Hundreds of Russian prisoners of war live in gloomy buildings, and the thunder of anti-aircraft defenses can be heard in the distance. Some inmates have bandages on their hands or feet, and they assemble garden furniture in the workshops. For food there is bread, corn soup, barley stew with meat. "The guards make a point of showing that they treat the inmates well." This is how the Ukraine correspondent of the British BBC describes a visit to a prison for Russian soldiers who had been taken prisoner of war.
According to the Geneva Convention, it is not allowed to publicly display opponents' fighters. Most inmates therefore prefer to remain silent than to speak to journalists. In addition, some of them face an uncertain fate when they return. The mercenary army of the Wagner group, for example, boasts about brutally executing released former fighters as "traitors".
Nevertheless, some of them still identify themselves as mercenaries. One tells the BBC that he was captured at Soledar just days before. Apparently he had only been a soldier for a month. Another says he was arrested by the Ukrainians near Luhansk at the end of December and has been waiting for a prisoner exchange ever since: "I hope I don't have to go back into the army," he says. If he does, he's considering "surrendering voluntarily." Ukraine offers a hotline for this.
Negotiations on the exchange of prisoners of war is currently the only remaining channel of communication between Kiev and Moscow. Even if the talks often go through intermediaries like the United Arab Emirates or Turkey. It was also the two states that moderated the last prisoner exchange between Russia and Ukraine. At the beginning of February, 116 Ukrainian and 63 Russian prisoners were released.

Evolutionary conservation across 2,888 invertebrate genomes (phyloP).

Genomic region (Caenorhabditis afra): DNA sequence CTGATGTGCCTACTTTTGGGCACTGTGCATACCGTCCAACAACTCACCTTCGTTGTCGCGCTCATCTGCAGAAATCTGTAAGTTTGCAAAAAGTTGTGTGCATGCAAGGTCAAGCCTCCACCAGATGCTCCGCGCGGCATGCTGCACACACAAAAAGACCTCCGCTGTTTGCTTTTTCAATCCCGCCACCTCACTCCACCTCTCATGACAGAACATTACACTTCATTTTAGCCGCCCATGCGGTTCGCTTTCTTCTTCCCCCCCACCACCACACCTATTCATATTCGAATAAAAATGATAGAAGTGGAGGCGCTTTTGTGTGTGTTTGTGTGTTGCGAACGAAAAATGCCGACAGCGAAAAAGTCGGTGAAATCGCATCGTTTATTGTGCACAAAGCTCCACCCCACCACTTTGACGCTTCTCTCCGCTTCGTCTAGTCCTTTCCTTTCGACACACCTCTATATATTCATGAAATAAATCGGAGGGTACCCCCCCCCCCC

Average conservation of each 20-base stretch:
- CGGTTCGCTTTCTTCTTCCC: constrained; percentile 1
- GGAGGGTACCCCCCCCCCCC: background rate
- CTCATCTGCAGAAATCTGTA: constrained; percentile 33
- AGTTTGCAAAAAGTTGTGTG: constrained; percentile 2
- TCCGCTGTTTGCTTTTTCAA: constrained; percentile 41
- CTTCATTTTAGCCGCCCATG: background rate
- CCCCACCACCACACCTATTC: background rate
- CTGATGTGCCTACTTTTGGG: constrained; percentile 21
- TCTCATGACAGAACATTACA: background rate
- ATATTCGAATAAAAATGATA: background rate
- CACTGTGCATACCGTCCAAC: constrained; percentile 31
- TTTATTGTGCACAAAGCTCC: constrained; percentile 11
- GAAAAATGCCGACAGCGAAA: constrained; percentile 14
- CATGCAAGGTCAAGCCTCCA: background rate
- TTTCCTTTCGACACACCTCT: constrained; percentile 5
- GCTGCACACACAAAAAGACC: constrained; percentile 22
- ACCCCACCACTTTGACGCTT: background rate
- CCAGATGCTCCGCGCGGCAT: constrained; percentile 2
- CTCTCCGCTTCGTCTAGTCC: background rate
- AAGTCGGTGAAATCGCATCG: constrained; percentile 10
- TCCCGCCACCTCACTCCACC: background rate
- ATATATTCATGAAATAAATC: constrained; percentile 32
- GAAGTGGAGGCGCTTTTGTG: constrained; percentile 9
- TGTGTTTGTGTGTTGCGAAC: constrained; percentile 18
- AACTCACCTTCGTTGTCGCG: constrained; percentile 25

The imprisoned fighters have now become almost a currency. Because in this war of attrition, every soldier counts - even if it's just cannon fodder. According to the Ukrainian President Volodymyr Zelenskyj, 1762 of his compatriots have been released from Russian captivity since the beginning of the war. 3,000 to 4,000 are still stuck in camps. According to the Kiev government, those soldiers who return home do so in a miserable condition.
According to a report by the UN Human Rights Commission, torture and ill-treatment of Ukrainian prisoners of war are common in Russia. Although female prisoners were not physically attacked, they complained about mental stress, for example from the screams of fellow prisoners. "I can't stand the sound of duct tape they use to tie up prisoners before they are tortured," a former prisoner of war is quoted in the report as saying.
The UN also accuses the Ukrainian side of violating the Geneva Convention, which regulates the treatment of prisoners of war. In Ukraine, for example, there are prison camps in which "welcome beatings" are common. However, the Kiev government has already launched a series of investigations into the abuse of prisoners of war. She also generally gave UN investigators access to the detainees, unlike the Russian side.
Presumably, the British BBC will have seen model prison camps rather than those in questionable conditions. And apparently Ukraine seems to be using the enemy's presence for "educational measures." The program on prison television is in Ukrainian, which many Russians may not understand well. You can also see documentaries about the history of the city of Mariupol, which was practically bombed to the ground by Russia last year. Some prisoners fought there. When the reporter asked if he understood what he had just seen, one replied: "More or less. But I found it instructive". According to the BBC journalist, one cannot expect more than polite words in this situation.
Sources: BBC, DPA, UNHR, "Taz", Geneva Convention